Skip to content

Where markets are going from here. And what you should do.

Everything is priced in. Trump wins. Biden wins. Harry wins. It’s all there.

Half my friends are caught in the headlights — mesmerized.

The other half are selling everything, figuring that whoever wins will tank the market. Better to sell now.

The third half are aggressively doing nothing — but eyeing for a chance to buy their favorites cheap.

Me? I belong to the third half. I’m not optimistic about stocks tanking to become ultra-cheap.

In fact, it’s now 11:15 AM on Tuesday and my portfolio has gained back everything it lost yesterday, and a little more.

Reacting to volatility doesn’t work on the tennis court. Nor in the stock market

I am optimistic about finding some new excitement. I still have a little cash. Everyone is on that new excitement-finding mission. Here’s Cramer’s list from last night.

Forget 5G. Too early. Digitization we have covered in our technology portfolio. Hygiene doesn’t grab me. For example, here’s the last three months of Clorox. It gives unexcitement a whole new meaning.

Basically, work-at-home has upended buying patterns. No one wants a place in the city. So prices have dropped. Everyone wants a peaceful, virus-free place in the country. So prices have skyrocketed. Everyone wants love. The price of dogs have zoomed — if you can get one.

This is Xena. She’s brand-new. She’s the runt of the litter. Everyone passed on her. We think it’s because she’s got a little brown coloring. She’s a yellow lab. Not a brown yellow lab. Mark was lucky to get her. ($1,000). She watches us play. She makes weird sounds whenever I hit my return into the net. (Often).

Suffice, if you can’t buy something, its stock price will rise. What about more CHWY? It’s already up 31% since I put it in our portfolio. Xena and Rosie (our dog) are customers of Chewy.

I don’t know what to do with home renovation (I own HD and LOWE) but they’re not doing much.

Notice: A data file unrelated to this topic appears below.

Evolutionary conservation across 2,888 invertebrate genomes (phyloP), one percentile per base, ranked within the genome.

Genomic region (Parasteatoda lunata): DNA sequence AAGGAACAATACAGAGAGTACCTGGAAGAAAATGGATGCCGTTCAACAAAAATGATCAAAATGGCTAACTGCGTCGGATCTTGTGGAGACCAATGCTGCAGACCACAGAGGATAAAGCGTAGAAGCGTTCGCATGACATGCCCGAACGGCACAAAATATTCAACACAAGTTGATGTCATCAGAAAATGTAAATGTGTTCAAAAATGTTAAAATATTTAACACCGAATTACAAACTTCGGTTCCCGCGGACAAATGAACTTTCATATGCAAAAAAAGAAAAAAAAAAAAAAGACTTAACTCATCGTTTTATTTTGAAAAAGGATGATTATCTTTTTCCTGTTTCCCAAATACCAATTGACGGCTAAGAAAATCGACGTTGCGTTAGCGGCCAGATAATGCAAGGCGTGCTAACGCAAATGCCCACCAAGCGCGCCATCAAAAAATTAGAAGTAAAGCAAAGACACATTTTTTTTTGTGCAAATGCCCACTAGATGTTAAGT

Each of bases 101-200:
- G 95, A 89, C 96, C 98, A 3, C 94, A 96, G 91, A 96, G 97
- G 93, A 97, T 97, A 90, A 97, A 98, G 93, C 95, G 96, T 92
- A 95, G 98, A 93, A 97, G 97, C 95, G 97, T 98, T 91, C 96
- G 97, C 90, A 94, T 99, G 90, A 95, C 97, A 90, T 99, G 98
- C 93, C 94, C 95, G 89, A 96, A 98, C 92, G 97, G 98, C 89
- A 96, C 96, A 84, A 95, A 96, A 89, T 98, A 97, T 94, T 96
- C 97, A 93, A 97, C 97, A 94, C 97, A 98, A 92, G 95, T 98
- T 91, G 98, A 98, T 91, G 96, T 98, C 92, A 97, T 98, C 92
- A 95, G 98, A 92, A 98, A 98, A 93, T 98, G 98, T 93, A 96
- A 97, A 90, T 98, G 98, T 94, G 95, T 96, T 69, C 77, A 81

Cars? I like Tesla. I own that.

Still looking.

Oh the joy of “professional” management

In October 2006 I invested in Goldman Sachs Vintage Fund IV Fund. The sales pitch was cheap slices of hedge funds. Investors wanted out, but couldn’t redeem their investment because of a “lockup.” Hence Vintage would buy those slices cheap — maybe 50% — and I’d get the appreciation in coming years. Well that was 14 years ago. The returns since then for me have been miserable. Around 3%. But Goldman gets ongoing fees. And more fees. Here’s Vintage IV brilliant result for this year — a loss of $2,968.

How can anyone lose money in 2020? That’s a huge accomplishment for Goldman Sachs.

I have emailed them asking why don’t they just close the fund and give me my $121,255 back? So far, no reply. It would have been nicer to speak to someone but their investor call center which deals with deadbeat (low net worth) clients like me told me to email them and I would get a reply. And pigs will fly. The email address, by the way is I hope someone in Goldman reads this blog. Maybe they’ll put me out of my misery and give me my money back?

Wonderful fake news

How to kiss the bride in a pandemic

Please vote

When you’ve vote, ask for stickers for you and the kids. Wear them proudly:

If you find a new exciting stock, please email me. – Harry Newton